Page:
The pending motion to dismiss is filed on behalf of the Department of Corrections and the following SCI-Coal Township employees: Joseph Piazza, Superintendent; Correctional Officers Clark and Sipe; and Gene Mull, Drug and Alcohol Supervisor. The allegations set forth in the complaint are as follows. On September 13, 2004, while being transported to SCI-Coal Township by the Allegheny County Sheriff Department, the vehicle Plaintiff was riding in was involved in an accident. Plaintiff sustained a bruised forehead and whiplash. On September 18, 2004, Defendant Geragi, a physician's assistant at SCI-Coal Township, agreed to Plaintiff's request for lower bunk status due to his injuries. On September 21, 2004, Plaintiff had not yet received the lower bunk status and complained to Defendant Davis, also a physician's assistant. Davis agreed that a lower bunk assignment was in order pending the outcome of x-rays performed on September 16, 2004, to prevent any aggravation of his injuries.

On September 26, 2004, Plaintiff, who still had not been reassigned to a lower bunk, fell from his upper bunk injuring his knee, elbow and side, as well as aggravating his pre-existing injuries. The following day Davis informed Plaintiff that Geragi stated the matter had been taken care of the previous day and, as such, he did not pursue the matter further. Davis promised to handle the paperwork immediately to have him moved to a lower bunk, and further informed Plaintiff that the x-rays did reveal positive results for muscle spasms of the neck and back. On September 29, 2004, because Plaintiff was still in an upper bunk, Davis went to the Restricted Housing Unit Lieutenant on duty and had Plaintiff moved to a lower bunk.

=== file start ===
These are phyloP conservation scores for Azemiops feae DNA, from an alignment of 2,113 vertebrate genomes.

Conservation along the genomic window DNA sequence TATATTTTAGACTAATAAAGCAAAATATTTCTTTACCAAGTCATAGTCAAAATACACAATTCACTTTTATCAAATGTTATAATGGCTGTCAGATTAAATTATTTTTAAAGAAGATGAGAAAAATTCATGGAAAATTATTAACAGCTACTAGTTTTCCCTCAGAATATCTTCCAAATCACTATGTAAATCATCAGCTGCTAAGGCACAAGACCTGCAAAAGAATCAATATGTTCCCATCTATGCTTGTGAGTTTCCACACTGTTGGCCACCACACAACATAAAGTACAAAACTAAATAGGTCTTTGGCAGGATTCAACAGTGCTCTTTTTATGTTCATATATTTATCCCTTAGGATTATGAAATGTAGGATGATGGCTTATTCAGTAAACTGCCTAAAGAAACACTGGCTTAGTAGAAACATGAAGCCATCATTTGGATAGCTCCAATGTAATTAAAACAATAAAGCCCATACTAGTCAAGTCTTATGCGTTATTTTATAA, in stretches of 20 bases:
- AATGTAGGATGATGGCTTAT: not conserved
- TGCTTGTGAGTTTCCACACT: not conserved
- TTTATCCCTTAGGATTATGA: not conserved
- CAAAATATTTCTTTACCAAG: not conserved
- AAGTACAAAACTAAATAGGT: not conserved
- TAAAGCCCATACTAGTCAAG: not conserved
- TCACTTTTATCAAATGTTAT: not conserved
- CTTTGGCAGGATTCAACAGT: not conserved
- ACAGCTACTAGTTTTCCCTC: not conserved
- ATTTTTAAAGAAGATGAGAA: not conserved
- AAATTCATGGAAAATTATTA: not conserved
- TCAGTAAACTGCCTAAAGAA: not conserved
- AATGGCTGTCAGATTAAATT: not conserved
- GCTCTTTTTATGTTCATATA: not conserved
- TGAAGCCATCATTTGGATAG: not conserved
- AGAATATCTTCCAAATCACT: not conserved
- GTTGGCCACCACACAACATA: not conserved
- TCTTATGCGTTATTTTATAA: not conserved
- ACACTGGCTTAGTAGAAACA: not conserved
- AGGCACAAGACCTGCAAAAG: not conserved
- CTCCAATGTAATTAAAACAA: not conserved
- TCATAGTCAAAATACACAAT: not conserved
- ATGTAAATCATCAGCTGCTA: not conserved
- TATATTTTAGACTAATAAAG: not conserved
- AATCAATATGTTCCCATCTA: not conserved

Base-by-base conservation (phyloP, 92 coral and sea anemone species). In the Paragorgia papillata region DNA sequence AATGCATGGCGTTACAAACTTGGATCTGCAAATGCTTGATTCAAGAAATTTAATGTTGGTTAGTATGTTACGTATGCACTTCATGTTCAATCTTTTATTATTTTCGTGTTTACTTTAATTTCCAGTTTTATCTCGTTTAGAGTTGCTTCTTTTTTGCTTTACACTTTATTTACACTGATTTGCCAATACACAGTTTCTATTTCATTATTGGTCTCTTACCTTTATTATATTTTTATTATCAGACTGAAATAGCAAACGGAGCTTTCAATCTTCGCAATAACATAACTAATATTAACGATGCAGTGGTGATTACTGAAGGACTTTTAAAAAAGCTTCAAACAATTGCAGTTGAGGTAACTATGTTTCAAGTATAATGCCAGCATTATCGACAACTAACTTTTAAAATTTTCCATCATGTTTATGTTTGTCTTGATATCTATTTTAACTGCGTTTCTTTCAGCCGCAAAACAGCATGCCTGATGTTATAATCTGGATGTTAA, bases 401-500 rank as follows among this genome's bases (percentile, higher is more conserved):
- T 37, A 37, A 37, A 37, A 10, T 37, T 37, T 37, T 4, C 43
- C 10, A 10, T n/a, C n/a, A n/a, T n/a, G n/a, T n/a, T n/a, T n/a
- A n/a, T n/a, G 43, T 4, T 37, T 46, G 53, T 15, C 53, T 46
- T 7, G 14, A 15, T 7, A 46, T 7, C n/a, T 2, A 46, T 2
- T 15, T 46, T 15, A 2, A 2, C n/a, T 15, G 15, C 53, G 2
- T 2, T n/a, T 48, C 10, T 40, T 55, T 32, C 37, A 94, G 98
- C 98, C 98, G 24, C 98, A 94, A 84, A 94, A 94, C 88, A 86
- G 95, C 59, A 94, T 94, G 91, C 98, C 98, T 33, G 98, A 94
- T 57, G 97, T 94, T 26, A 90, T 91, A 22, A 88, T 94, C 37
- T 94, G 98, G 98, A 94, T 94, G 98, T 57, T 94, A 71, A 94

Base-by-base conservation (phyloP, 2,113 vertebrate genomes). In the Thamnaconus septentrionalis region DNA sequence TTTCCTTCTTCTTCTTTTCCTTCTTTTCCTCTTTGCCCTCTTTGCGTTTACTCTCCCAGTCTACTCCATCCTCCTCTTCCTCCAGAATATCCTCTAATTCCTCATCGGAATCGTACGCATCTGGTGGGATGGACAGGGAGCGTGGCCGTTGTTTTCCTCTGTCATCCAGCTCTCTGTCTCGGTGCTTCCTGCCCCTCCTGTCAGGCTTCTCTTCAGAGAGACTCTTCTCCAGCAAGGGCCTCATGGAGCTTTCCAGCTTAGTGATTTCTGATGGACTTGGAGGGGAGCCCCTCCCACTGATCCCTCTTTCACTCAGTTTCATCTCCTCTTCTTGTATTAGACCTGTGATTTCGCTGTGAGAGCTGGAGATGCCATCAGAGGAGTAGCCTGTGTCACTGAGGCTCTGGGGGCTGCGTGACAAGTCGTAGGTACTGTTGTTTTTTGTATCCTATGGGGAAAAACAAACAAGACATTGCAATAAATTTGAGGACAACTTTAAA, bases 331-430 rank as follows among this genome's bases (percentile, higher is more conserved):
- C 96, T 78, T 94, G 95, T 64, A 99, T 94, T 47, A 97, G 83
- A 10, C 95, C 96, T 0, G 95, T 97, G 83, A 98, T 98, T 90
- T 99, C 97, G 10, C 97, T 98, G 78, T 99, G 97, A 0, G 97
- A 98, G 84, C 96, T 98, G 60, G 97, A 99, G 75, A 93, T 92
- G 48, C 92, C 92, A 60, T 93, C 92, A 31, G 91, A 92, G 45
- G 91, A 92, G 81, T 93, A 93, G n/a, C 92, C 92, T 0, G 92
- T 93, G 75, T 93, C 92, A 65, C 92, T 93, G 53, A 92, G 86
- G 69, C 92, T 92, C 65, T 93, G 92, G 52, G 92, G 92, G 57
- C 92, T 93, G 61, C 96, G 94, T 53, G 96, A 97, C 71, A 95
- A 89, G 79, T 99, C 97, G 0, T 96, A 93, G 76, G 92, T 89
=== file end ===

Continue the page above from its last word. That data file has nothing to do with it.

On April 13, 2005, Plaintiff was transferred from the RHU to the "Therapeutic Community Unit" to begin a drug and alcohol program. The following day, Plaintiff informed Defendant Mull about the accident and the injuries he sustained. Mull acknowledged that he was aware of Plaintiff's "medical situation" and would help accommodate him. On April 18, 2005, Plaintiff was assigned a job which required lifting heavy chairs. Mull told Plaintiff that unless he performed the job he would face consequences which included his termination from the drug and alcohol program. Plaintiff thereafter moved the chairs as directed, and was injured. The following day he saw the prison doctor who placed Plaintiff on medical restrictions which included no heavy lifting and medical lay in to avoid further injury. As a result, Plaintiff 's participation in the Therapeutic Community Program was terminated.

On May 17, 2005, Plaintiff was transferred to Block F. Approximately one week later he was informed that he had been assigned a "block" job. Plaintiff informed Defendants Sipe and Clark of his medical restrictions regarding no work or heavy lifting. On June 4, 2005, Plaintiff was directed to do cell cleaning which involved carrying mop buckets full of water up and down a flight of stairs. The correctional officer on duty stated that he knew nothing about Plaintiff's medical restrictions and threatened Plaintiff with the termination of his job and a misconduct if he refused to do the work. On June 11 and 18, 2005 Plaintiff performed the assigned work. On June 18, 2005 he sustained injury while carrying the full bucket up and down the stairs.